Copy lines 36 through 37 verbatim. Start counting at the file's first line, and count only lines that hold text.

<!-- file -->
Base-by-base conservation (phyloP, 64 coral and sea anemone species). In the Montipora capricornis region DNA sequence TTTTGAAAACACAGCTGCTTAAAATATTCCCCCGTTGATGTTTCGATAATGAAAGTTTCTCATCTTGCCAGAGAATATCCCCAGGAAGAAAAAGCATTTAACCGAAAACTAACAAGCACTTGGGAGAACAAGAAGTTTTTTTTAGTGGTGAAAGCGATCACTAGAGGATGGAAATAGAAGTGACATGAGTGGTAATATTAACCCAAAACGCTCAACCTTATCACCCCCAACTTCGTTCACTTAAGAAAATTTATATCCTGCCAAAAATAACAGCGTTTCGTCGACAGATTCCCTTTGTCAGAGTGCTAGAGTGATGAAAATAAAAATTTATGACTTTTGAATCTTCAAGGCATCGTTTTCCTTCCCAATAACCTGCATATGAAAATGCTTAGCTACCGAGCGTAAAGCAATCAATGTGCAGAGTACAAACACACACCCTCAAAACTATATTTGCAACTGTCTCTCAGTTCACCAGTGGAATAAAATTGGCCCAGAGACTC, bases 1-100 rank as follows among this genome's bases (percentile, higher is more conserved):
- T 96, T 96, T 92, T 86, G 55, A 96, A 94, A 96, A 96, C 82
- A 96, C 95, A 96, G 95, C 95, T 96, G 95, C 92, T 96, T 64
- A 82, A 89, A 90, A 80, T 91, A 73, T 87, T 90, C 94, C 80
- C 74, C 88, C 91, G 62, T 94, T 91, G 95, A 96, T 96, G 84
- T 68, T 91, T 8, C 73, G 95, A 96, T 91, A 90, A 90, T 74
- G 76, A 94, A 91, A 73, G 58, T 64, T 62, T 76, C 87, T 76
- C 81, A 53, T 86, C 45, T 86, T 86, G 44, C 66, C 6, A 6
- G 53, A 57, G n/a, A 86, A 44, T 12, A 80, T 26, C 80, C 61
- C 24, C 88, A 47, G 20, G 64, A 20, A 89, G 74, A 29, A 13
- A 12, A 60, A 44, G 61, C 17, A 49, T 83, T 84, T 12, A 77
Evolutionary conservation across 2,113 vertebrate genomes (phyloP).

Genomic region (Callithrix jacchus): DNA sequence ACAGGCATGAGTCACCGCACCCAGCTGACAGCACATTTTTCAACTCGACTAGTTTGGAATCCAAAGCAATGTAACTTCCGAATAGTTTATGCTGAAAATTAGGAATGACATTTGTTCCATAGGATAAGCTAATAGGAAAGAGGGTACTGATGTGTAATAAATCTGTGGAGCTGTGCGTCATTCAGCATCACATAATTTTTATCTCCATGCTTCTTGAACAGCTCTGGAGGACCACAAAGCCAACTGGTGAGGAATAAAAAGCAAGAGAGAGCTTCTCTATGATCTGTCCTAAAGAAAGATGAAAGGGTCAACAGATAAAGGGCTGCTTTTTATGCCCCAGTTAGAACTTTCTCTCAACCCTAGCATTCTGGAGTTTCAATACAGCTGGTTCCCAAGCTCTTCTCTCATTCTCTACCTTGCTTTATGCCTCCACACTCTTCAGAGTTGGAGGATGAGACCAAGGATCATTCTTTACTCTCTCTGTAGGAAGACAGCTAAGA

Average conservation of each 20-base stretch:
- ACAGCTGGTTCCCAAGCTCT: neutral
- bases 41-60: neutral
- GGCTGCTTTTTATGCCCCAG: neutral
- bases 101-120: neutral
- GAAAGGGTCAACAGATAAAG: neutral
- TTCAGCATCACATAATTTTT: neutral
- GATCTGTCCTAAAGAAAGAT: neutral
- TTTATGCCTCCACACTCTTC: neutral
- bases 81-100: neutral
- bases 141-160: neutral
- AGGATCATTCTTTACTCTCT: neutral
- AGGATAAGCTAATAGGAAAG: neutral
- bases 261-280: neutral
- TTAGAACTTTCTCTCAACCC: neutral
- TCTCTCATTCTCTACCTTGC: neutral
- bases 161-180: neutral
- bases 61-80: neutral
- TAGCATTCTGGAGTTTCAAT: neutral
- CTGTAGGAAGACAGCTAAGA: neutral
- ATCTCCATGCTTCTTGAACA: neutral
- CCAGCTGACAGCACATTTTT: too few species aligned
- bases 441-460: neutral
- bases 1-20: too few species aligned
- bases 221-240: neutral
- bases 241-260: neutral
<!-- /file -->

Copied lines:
- bases 441-460: neutral
- bases 1-20: too few species aligned